There is little question that Proposition O has gone a long way toward changing a city's perspective on dealing with its water crisis -- but it didn't do so without some initial bumps. A September 2007 study by UCLA's Institute of the Environment and Sustainability and Civil and Environmental Engineering concluded "implementation of this bond measure reveals a process that was not planned and that fell short of the interactive and integrated approach that seemed promised in the language of the proposition." It also goes on to say that the "cost effectiveness [of projects] varied greatly, and that the city-proposed projects ranked more highly than community-based projects that served multiple objective projects."
In response, Mark Gold, then-executive director for Heal the Bay, and now acting director of the above-mentioned UCLA Institute of the Environment and Sustainability, has pointed out the it has been years since that initial environment report was published, "so much has changed since then. Many of the comments are legitimate, but I was one of those people who fought for much stricter criteria for projects that was eventually adopted by the city."
Such is why Gold points out, "Not every single project has been amazing. There were a couple that got in that were okay, but there were some that you can look at in Los Angeles and go 'Wow! This really made L.A. a better place.'" Gold includes such visible projects as the Echo Park Lake restoration in his stellar list, but then there are also projects that were less glamorous but no less important, such as installation of catch basin screens. Proposition O installed 7,620 storm drains inserts and 24,187 storm drain screens.
"I was talking to a leadership and water class in UCLA and I was telling them catch basins were where baseballs go to die. Adding a screen really made a big difference in reducing trash in the water." Instead of open drains where trash flows unimpeded, screens trap the trash and only allow liquids to flow to the oceans.
Still, despite the $500 million Los Angeles taxpayers have voted to build water projects in the city, there is still much left to do. Though the amount seems staggering, $500 million only lays the groundwork for L.A.'s future water infrastructure. As Pincetl's study points out, when Proposition O passed, the city was already combating nearly 30 years of infrastructure backlogs.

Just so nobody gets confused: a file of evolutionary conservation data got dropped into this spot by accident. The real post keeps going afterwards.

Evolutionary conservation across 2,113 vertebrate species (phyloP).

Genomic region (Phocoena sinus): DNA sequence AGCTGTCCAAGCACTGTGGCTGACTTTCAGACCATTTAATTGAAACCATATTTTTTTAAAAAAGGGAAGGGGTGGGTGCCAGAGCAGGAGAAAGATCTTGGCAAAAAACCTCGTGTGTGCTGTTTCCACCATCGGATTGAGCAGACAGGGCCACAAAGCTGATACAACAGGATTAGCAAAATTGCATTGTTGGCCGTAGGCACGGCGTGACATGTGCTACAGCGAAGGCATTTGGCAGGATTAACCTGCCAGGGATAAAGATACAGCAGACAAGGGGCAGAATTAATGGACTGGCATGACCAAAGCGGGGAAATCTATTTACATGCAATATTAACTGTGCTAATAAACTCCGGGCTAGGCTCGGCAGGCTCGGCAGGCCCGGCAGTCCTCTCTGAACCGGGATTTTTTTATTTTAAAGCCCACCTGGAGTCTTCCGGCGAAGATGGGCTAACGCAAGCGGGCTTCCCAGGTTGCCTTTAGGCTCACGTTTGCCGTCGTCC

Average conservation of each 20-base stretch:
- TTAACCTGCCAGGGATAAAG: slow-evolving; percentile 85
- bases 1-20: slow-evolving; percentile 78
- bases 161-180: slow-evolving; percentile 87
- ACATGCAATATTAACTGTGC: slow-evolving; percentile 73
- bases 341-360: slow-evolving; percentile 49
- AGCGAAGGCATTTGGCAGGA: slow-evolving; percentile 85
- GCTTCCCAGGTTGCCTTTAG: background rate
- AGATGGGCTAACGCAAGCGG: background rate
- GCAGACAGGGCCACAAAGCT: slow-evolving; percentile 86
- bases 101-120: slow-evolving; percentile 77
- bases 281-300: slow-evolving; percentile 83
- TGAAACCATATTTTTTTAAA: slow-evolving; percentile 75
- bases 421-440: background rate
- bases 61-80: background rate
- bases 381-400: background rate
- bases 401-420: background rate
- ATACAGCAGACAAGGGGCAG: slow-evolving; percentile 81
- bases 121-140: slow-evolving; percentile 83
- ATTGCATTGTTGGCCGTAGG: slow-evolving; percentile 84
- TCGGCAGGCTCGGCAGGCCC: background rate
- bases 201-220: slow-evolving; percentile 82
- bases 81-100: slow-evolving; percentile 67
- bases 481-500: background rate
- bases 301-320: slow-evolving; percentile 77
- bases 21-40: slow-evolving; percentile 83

Romero, Zaldivar, and Gold all commented that constructing water quality projects isn't enough. Any future funding source would have to also include money for maintaining these projects. "We're scrounging to maintain these projects," said Zaldivar, "We're pulling funds from our department-based funding, which is very limited to begin with. It's not sustainable for a long period."
He said that as a rule of thumb the cost of maintenance is typically ten percent of the cost of construction, so a project like the South Los Angeles Wetlands would cost about $200 million to maintain and operate. "Many of them have pumps, filters, even vegetation needs maintenance."
"The reality is that we need an ongoing revenue stream to pay for operations and maintenance. It's very clear that it's a growing problem with these projects. It's a problem not just in Los Angeles but all over the state," said Gold. He adds that isn't the only issue. He said the public also needs a better gauge of how well the projects are working. "We need to build in assessment up front as a requirement." It is an issue the city is trying to address this winter by contracting with a consulting firm to put together a monitoring and assessment tool of each of the projects.
Despite these hiccups, Proposition O has certainly contributed to improve water quality in Los Angeles and while funds continue to dwindle, the need for a proactive response to water quality and conservation persists. The Mayor has put water on his agenda. His recent directive has the city reducing potable water use by 20% by 2017, purchase of imported water by 50% by 2024, and creation of an integrated water strategy for Los Angeles. The upcoming vote on Proposition 1 has the potential to provide revenue source, though not dedicated to Los Angeles. Los Angeles needs to continue its proactive stance toward water quality and conservation. The city's future does depend on it.